Certified Nurse Paralegal Specialty

The paralegal industry is one of the most interesting throughout all legal professions as it allows the marriage between multiple professional disciplines. If you’re a registered nurse, but wish to delve into the complexities and rewards of the paralegal industry, then you may be interested in becoming a certified nurse paralegal. Certified nurse paralegals are experienced RN’s who have a genuine interest nit he legal process. If you’re interested in transforming your career into a new profession, then continue reading to uncover the unique processes involved in becoming a certified nurse paralegal.

Certified Nurse Paralegal Job Duties and Functions

A certified nurse paralegal, which is also referred to as a Certified Legal Nurse Consultant (CLNC), call upon their legal and medical training to offer high-level support to lawyers during medical-related trials and litigation. These professionals differ from a traditional paralegal because of the vast amount of educational and work experience required. Therefore, these professionals are often given greater responsibilities and higher average salaries.

Although the exact job requirements for a certified nurse paralegal can slightly vary based upon the state where they work as well as the law firm their employed by, there are several universal job duties, which include:

  1. Detailing relevant medical practices to lawyers and clients
    2. Analyzing various medical documents relevant to a case
    3. Locating and interviewing experts that are relevant to a case
    4. Writing and editing documents that are to be used by lawyers during a trial or litigation
    5. Calling upon their medical expertise to project the various medical costs of a case

Certified nurse paralegals can work in a wide variety of settings. It’s not uncommon for a certified nurse paralegal to be employed by law firms, insurance companies, government agencies and hospitals. They may also work as freelance legal consultants, which typically offers greater work and salary flexibility.

Educational Requirements for a Certified Nurse Paralegal

Unlike a traditional paralegal, the educational and work requirements are far more strict for certified nurse paralegals. While the state you work in may feature unique requirements, in general you’ll be required to earn a Registered Nurse designation by satisfying the eligibility requirements for your state, which typically requires a two or four-year degree in nursing. Many certified nurse paralegals earn a certificate in paralegal studies to prepare them for this dynamic role.

Generally speaking, a certified nurse paralegal must work for a minimum of five years as a Registered Nurse and must hold an active RN license by their state. In order to earn the Certified designation, you must complete an examination by a national certifying organizations, such as the American Legal Nurse Consultant Certification Board. Along with the five year nursing requirement, you must also have at least 2,000 hours of legal nurse consulting within the previous three years.

Questions You Should Ask During a Paralegal Job Interview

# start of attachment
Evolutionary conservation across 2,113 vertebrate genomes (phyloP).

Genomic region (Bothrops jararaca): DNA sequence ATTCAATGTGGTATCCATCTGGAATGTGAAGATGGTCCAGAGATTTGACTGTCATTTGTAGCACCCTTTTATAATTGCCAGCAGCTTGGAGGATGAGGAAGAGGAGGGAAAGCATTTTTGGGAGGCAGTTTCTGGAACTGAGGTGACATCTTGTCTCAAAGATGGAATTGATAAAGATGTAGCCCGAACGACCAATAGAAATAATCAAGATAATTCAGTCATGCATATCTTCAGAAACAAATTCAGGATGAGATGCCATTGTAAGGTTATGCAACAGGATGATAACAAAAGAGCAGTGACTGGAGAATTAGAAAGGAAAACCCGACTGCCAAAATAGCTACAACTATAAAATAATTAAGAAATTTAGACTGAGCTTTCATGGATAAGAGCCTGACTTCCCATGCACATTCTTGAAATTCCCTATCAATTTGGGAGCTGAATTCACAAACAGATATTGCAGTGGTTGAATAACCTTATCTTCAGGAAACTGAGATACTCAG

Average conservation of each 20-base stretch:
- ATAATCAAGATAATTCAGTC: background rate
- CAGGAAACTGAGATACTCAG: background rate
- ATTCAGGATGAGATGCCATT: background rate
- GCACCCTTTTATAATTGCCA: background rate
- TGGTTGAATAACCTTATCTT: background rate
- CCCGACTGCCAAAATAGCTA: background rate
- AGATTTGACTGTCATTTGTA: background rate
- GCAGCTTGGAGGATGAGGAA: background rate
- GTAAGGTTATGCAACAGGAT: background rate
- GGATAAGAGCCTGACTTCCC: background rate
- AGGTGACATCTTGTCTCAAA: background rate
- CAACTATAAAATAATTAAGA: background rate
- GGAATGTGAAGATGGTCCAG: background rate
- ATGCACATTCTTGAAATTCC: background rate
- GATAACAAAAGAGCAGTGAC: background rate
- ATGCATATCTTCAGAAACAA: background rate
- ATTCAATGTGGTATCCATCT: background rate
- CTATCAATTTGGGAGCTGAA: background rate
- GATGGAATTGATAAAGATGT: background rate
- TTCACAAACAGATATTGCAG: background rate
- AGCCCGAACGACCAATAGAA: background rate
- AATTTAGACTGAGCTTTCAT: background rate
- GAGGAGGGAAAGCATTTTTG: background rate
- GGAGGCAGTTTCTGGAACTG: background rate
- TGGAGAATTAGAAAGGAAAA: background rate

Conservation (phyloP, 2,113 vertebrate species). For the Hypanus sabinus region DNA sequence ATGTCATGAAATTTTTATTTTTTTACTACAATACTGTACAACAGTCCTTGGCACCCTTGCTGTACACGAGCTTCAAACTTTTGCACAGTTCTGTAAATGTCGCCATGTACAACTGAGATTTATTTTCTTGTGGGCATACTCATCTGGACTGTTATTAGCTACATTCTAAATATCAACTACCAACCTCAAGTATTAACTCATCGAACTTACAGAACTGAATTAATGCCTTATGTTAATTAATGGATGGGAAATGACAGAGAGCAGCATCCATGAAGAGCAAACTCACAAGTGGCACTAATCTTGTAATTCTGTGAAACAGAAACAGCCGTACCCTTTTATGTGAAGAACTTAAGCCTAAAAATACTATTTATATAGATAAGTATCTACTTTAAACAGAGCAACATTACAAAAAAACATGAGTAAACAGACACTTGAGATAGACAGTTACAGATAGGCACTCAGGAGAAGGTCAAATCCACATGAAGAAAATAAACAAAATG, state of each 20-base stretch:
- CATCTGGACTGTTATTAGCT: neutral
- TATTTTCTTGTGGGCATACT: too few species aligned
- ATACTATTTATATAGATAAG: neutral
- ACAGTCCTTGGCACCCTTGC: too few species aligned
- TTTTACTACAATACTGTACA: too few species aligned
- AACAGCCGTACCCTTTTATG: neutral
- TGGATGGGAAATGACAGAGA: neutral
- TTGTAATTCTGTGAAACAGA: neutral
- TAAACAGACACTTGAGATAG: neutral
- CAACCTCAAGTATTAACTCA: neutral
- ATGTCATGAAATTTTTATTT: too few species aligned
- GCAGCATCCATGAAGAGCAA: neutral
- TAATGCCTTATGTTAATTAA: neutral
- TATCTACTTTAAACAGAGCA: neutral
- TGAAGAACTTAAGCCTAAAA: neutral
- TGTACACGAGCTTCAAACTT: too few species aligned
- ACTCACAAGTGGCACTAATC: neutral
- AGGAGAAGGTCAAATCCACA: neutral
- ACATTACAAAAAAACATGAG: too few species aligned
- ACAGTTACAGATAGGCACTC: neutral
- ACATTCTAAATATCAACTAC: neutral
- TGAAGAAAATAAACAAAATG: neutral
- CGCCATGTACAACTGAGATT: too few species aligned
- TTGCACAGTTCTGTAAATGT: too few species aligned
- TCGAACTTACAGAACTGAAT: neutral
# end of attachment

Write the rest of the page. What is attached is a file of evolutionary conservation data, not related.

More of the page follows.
The majority of aspiring paralegals spend a significant amount of time wondering how they’re going to answer questions asked by their interviewer. However, many paralegals find themselves avoiding one of the most important interview-prep steps – determining what questions they’re going to ask. Far too many times, an interviewee is stumped when the hiring manager asks, “So, what questions do you have for me?”

This is one of the greatest opportunities you have to set yourself apart from other candidates. By asking smart, thought-provoking questions you’re able to clearly demonstrate that you’ve performed your necessary research and are ready to take control of the conversation and gear it toward the realm of being hired. This small little step within the interview process can bring you so much closer to landing the job.

However, one of the biggest issues faced by those in this position is determining what questions to ask. Although there are literally hundreds of questions that are appropriate, the following is a sample of the best questions to ask during this phase of your interview.

Always start with your education, focusing on how you received the best online paralegal certificate program, or how your school was ranked in the top programs in the nation. As you’ll most likely have minimal experience in the legal field when applying for a paralegal position, you’ll want to showcase your education as your main value to the hiring firm.

Question #1 – What will my average day be like?

It’s not uncommon for a hiring manager to highlight the most positive and exciting elements of a job while simultaneously glossing over the more mundane tasks. By asking this question, you’re inviting the interviewer to go off script and giving you the real scoop on the position. This also gives you a greater understanding of what will be expected of you, so you won’t be surprised on your first day of work.

Question #2 – Why are you hiring for this position?

Asking why a position is open is an exciting opportunity to determining whether or not there is growth potential within the legal firm. If you find out that the person who previously held this position was promoted, then you can expect an opportunity for advancement within the firm.

Question #3 – What type of person has done great in this position in the past?

This is a slight variation to the previous question. By asking this question, it’s showcasing that you’re envisioning yourself in the position and are more than eager to adjust your work qualities and expectations to ensure success within the role. By asking about the various attributes of what made an employee successful in this role, you’re showcasing your awareness of the importance of ensuring you’re a good fit with the overall culture and expectations of the position. This is also an excellent opportunity to make a final determination as to whether or not you’d be a good fit.

Do States Require Paralegal Certification?